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Government’s own data shows rise in child poverty levels. Yet the two-child limit to benefit payments remains in place; pushing families into poverty

  • Government data released today shows 4.2 million children are living in poverty (after housing costs) between April 2021 and April 2022, that is 29% of all children
  • This is an increase of from last year, when the figure stood at 3.9 million
  • 800,000 children lived in households that needed food from a foodbank in the past 12 months
  • 71% of poor children were living in working families
  • 47% of children in Asian and British Asian families are in poverty, 53% of children in Black/ African/ Caribbean and Black British families, and 25% of children in White families
  • 42% of children in families with 3 or more children were in poverty

Government data released today[1], 23rd March 2023, shows that during the Financial Year ending in 2022 there was a staggering 4.2 million children living in relative low-income families across the UK – after housing costs. That is 29% of all children are growing up in families who cannot afford the basics.

Joseph Howes, Chair of the End Child Poverty Coalition said;


“Here we are again. Another year, another rise in the government’s own child poverty figures, and still no dedicated government strategy to reduce this. 


“Behind the statistics released today are families living in cold homes, relying on food banks and children going without essentials like coats and shoes. No child should ever have to experience this. 


“Yet there are actions the government could take to reduce the number of children living in poverty. Scrapping the two-child limit to benefit payments – where families can only receive child related payments for two of their children, would immediately lift 250,000 children out of poverty[2]. This policy punishes the poorest families, who can least afford it – pushing children into poverty.”


Sophie, an End Child Poverty Youth Ambassador said;

“I grew up in Newcastle with an older brother and two little sisters. My Mam works as a carer, and is a single parent. Growing up I worried about money, there was an anxiety about not having much at home. If you imagine how you feel when you haven’t had time to eat breakfast, or skip lunch – this is what I felt sometimes at school. You can’t focus on your school work.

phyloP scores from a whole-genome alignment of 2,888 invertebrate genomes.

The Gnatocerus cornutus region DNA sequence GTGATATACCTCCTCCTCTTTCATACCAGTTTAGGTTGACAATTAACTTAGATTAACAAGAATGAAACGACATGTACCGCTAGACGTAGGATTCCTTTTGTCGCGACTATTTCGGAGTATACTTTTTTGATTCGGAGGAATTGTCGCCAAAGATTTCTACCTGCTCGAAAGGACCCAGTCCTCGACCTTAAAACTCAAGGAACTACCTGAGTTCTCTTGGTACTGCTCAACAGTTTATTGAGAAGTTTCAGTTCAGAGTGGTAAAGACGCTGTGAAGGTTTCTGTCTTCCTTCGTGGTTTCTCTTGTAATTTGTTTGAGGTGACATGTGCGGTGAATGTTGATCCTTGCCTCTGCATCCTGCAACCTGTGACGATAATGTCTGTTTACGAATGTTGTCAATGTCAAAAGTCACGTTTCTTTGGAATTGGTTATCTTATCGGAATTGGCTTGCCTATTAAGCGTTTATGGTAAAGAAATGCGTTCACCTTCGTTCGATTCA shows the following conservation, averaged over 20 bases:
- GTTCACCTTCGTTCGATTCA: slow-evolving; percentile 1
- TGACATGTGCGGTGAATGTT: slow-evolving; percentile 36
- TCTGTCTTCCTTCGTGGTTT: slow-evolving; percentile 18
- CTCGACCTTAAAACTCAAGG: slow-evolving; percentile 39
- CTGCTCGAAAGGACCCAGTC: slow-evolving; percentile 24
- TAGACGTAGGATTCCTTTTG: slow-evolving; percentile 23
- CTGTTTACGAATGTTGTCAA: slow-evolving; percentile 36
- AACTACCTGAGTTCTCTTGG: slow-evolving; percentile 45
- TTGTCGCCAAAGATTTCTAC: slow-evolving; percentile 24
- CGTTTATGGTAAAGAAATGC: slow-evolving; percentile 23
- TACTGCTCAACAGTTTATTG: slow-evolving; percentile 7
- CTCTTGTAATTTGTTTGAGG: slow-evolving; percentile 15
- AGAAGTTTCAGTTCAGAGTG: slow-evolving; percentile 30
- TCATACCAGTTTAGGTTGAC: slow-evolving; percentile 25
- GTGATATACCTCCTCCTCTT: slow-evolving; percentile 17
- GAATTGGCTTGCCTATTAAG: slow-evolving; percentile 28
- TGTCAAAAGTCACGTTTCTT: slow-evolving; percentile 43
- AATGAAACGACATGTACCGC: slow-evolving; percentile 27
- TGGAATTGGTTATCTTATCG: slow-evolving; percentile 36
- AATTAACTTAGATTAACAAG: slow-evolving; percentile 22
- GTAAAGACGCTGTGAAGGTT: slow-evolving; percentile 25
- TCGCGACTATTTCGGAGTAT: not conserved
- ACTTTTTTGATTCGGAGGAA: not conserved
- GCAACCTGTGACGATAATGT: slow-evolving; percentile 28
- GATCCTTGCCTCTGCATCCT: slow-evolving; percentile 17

“I remember my Mam not eating a proper meal for around a week, and worrying about how we could afford Christmas. I am at Uni now, but this feeling of worry still stays with me. I think my sisters will grow up feeling the same too.


“The pressure for change from the government is huge, it is no longer a cry for help from poor families but an absolute need. Surely a child’s happiness and full stomach is important. Behind the statistics of child poverty are people like me, currently we feel like we don’t matter.”


Liv, an End Child Poverty Youth Ambassador said;

“I grew up in a low income household, the implications of that are still with me today. Although I was very fortunate in some ways to not have struggled as desperately as some young people are in 2023. Many children across the country will be going to bed tonight not having anything to eat, in a freezing cold house with no clear path for when things will get better for them.


“Child poverty doesn’t just go away when you are 18. Now that I am older, I feel the impact of growing up in a low-income household just as much as I did when I was younger, navigating the cost of living crisis as a student whose rent is £9000, with the cost of food rising with inflation and rents skyrocketing. I am now making decisions around getting a second job and choosing cheaper accommodation next year, with an acute awareness that this will no doubt be poor quality. All of this, just to study.


“Something has to change and the government needs to put child poverty on the forefront of its agenda because like me 8 years ago, young people are still struggling.”



This data was taken from a period where families in receipt of Universal Credit received a £20 uplift to their payments – for the first 6 months only. After this, the uplift was removed. This period also only partly covers the cost of living crisis.


Notes to editors


  1. The End Child Poverty coalition ( is made up of around 85 organisations from civic society including children’s charities, child welfare organisations, social justice groups, faith groups, trade unions and others, united in our vision of a UK free of child poverty. These include Child Poverty Action Group, The Children’s Society, Buttle UK, Gingerbread, Oxfam GB, Action for Children, TUC, Save the Children, and the National Children’s Bureau.
  1. You can get in touch with the coalition by emailing or on 07918 567577.
  1. Each year End Child Poverty publishes further statistics which include the cost of housing compares with local authority boundaries, and parliamentary constituencies – this is due for release in June 2023

[1] Can be viewed here:–2#latest-release

[2] From CPAG’s Budget Submission, 2023, available here:

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